# Why does an algebraically closed field not have any non-trivial algebraic field extensions?

Let $K$ be an algebraically closed field. Then there are no non-trivial algebraic field extensions of $K$.

I can understand that if the field extension is of the form $K[x]/\langle p(x)\rangle$, where $p(x)\in K[x]$ is an irreducible polynomial, then as $K$ is algebraically closed, every polynomial in $K[x]$ splits. Hence, $p(x)$ has to be of degree $1$. This causes $K[x]/\langle p(x)\rangle$ to be equal to $K$.

However, how does the field being algebraically closed make the following field extension trivial: $K[x_1,x_2,\dots,x_n]/M$, where $M\subset K[x_1,x_2,\dots,x_n]$ is a maximal ideal?

• Since $M$ is maximal,$\frac {K[x_1,...,X_n]}{M} \cong K$ (Hilbert Nullstellensatz). Jan 18, 2016 at 7:17
• The title, the first line, and the last line are all asking different questions. The first has a not hard answer, the second is false, and the last has a hard answer. Which one are you trying to ask? Jan 18, 2016 at 7:18
• I'm trying to understand why algebraically closed fields cannot have non-trivial algebraic field extensions. In other words, if $K$ is an algberically closed field, why is $K[x_1,x_2,\dots,x_n]/M$ isomorphic to $K$, for every maximal ideal $M\subset K[x_1,x_2,\dots,x_n]$?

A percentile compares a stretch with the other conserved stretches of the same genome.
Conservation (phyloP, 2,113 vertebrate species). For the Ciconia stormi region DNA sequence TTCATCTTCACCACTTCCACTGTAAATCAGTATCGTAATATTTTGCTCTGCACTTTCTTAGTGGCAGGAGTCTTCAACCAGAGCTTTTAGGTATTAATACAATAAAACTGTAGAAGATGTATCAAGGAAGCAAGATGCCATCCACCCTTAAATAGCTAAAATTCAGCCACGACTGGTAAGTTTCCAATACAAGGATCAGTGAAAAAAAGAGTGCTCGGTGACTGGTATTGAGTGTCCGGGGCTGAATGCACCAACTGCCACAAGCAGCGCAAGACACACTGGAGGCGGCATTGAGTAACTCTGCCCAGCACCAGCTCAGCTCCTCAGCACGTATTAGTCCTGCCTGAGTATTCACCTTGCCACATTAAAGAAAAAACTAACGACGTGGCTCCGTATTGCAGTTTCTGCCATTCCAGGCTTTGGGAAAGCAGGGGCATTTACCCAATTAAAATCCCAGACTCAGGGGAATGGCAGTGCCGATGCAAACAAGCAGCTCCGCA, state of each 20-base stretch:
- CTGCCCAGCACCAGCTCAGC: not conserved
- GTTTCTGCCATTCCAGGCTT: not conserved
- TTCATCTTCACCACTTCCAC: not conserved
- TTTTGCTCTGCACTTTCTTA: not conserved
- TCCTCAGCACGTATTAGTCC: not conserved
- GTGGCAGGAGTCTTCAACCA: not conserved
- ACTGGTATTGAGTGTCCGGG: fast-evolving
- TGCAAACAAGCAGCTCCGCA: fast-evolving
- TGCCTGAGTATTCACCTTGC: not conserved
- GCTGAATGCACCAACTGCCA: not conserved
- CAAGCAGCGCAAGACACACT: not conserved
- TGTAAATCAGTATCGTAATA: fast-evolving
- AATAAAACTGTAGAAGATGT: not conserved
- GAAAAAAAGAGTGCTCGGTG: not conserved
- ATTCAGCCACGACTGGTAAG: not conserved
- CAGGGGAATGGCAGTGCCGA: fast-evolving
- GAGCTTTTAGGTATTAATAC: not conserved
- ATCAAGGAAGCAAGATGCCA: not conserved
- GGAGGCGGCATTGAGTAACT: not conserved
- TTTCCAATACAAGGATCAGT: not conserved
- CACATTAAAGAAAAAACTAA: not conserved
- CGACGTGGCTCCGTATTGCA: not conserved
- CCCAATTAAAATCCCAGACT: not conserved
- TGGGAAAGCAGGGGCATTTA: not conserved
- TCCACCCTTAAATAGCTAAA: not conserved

– user67803
Jan 18, 2016 at 7:25

A field extension $F\supseteq K$ is called algebraic if every element of $F$ satisfies a polynomial with coefficients in $K$. In particular, for any $\alpha\in F$, there is then a polynomial $p(x)\in K[x]$ of minimal degree such that $p(\alpha)=0$, and then $p(x)$ is irreducible (since if $p(x)=f(x)g(x)$, then $f(\alpha)=0$ or $g(\alpha)=0$ so by minimality of $p$ one of them must be a constant). So if $K$ is algebraically closed, every element of $F$ satisfies a linear polynomial, which means every element of $F$ is actually in $K$. So any algebraic extension of an algebraically closed field is trivial.
However, there is no reason to believe a priori that an extension of the form $K[x_1,\dots,x_n]/M$ is algebraic. The fact that any such extension is algebraic (and hence trivial if $K$ is algebraically closed) is a hard theorem, known as the Nullstellensatz.